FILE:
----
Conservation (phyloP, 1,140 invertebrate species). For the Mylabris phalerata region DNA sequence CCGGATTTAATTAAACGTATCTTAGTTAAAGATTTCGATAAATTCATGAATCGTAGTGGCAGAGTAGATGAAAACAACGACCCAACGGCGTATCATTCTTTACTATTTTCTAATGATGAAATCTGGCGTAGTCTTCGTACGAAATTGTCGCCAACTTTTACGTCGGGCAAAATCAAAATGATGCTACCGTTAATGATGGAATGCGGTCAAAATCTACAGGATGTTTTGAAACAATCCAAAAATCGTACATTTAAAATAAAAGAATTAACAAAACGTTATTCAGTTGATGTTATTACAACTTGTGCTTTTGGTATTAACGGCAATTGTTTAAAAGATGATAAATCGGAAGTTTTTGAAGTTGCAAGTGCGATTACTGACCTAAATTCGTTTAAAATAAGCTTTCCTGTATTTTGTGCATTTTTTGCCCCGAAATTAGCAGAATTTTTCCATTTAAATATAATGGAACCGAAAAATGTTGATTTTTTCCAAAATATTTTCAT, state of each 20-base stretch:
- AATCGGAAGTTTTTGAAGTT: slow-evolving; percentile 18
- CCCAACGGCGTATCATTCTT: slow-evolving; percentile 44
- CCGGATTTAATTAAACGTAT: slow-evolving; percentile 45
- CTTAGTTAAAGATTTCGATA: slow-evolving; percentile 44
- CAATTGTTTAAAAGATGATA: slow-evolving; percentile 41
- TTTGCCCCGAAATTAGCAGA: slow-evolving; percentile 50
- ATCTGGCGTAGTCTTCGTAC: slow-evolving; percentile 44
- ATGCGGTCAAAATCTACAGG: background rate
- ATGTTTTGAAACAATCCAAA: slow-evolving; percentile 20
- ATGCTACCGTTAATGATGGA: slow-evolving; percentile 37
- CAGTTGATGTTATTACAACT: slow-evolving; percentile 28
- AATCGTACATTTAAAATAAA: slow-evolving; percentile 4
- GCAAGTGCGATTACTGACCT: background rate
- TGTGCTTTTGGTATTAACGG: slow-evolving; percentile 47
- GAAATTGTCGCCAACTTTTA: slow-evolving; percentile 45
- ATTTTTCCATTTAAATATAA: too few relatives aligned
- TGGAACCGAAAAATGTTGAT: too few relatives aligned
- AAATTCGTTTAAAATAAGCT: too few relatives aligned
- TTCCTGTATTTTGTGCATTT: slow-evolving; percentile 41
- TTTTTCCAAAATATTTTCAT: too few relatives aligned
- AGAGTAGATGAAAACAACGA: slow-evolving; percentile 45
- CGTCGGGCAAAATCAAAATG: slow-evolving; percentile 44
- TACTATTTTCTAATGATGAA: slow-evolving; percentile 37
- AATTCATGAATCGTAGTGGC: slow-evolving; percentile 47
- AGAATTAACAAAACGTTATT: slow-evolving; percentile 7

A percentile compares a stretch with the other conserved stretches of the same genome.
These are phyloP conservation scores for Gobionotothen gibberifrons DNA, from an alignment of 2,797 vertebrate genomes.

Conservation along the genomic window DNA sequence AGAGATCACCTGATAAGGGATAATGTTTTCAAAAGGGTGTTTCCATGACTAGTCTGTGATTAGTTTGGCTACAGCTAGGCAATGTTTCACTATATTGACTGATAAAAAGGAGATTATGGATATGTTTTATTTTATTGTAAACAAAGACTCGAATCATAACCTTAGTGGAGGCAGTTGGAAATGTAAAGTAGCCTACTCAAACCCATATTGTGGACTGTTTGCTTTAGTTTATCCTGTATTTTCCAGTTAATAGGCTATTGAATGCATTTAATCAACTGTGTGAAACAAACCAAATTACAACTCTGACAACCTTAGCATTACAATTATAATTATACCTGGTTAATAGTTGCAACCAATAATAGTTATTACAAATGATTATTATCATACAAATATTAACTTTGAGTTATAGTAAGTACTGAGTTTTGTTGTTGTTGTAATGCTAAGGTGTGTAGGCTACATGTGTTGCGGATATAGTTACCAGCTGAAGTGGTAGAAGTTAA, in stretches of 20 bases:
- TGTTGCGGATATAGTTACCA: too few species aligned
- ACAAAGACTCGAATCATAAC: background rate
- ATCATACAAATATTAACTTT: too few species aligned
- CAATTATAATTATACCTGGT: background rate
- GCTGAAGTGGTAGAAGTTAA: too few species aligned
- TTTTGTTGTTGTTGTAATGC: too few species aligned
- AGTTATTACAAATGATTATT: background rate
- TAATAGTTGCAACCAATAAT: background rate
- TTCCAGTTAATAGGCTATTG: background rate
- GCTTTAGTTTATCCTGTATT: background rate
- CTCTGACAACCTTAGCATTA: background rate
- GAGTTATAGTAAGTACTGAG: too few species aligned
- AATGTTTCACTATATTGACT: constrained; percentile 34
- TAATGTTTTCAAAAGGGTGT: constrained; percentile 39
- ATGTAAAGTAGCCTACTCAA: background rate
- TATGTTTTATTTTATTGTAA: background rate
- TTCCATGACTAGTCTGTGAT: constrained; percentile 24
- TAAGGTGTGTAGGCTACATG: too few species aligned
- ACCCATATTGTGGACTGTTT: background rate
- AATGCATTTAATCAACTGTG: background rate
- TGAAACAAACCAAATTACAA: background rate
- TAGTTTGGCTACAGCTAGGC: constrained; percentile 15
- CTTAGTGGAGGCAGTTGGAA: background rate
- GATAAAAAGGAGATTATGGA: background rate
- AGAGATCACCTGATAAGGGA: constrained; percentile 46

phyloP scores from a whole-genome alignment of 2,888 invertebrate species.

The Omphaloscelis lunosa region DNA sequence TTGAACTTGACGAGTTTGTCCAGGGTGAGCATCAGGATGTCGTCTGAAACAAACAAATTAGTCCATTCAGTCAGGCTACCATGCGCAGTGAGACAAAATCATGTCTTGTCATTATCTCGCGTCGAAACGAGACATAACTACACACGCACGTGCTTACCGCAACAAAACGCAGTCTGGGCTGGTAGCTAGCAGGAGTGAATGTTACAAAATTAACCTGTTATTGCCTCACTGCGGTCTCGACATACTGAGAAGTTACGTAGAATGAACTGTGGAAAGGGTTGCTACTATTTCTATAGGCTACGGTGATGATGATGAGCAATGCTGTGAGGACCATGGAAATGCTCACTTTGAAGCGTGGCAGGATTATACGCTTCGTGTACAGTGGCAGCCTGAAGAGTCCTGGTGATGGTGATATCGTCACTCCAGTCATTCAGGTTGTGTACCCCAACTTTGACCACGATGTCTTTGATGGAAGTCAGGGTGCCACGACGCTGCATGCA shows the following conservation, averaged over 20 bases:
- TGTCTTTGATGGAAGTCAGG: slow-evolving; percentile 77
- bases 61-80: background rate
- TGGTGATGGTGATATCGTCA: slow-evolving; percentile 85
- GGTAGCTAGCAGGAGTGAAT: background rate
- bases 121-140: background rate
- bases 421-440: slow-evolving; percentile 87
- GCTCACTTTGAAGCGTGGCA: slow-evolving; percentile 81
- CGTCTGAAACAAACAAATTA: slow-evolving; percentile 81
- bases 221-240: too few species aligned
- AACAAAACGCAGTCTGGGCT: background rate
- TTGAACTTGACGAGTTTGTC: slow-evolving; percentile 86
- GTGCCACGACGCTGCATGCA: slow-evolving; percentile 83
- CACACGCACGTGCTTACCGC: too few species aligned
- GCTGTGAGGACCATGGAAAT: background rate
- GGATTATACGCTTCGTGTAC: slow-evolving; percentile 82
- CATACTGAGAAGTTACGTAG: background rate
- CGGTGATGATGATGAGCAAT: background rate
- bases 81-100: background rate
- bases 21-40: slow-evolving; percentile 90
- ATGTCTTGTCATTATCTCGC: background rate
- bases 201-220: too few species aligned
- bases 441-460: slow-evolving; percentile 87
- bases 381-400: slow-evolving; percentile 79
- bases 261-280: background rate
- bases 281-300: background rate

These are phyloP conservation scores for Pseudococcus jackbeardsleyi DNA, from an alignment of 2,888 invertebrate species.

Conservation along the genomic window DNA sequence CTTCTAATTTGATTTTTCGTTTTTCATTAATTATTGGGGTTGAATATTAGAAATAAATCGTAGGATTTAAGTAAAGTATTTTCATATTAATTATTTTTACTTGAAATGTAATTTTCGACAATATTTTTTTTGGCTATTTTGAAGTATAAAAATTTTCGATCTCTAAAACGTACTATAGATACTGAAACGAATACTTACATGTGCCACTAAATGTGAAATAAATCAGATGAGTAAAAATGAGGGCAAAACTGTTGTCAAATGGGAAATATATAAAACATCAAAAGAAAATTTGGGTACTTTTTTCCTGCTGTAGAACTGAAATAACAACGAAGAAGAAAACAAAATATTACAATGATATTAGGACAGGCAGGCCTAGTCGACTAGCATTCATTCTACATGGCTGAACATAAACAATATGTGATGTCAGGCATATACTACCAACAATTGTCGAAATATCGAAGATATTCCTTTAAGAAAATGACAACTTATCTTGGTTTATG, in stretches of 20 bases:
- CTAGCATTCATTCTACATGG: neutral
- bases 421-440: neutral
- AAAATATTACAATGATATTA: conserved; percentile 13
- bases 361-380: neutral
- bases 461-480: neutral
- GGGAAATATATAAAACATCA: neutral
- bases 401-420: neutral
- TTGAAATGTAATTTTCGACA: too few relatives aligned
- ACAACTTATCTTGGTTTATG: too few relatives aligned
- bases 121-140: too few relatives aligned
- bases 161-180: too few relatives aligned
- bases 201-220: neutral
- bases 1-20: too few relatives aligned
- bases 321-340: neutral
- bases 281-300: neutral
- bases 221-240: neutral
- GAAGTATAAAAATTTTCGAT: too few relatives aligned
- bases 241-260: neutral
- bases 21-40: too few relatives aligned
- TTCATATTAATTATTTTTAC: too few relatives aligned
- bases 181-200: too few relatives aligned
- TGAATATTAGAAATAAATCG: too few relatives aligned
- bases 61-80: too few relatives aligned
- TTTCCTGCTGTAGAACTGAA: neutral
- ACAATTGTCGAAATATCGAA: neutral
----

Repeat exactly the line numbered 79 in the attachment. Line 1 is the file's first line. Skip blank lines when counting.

- bases 381-400: slow-evolving; percentile 79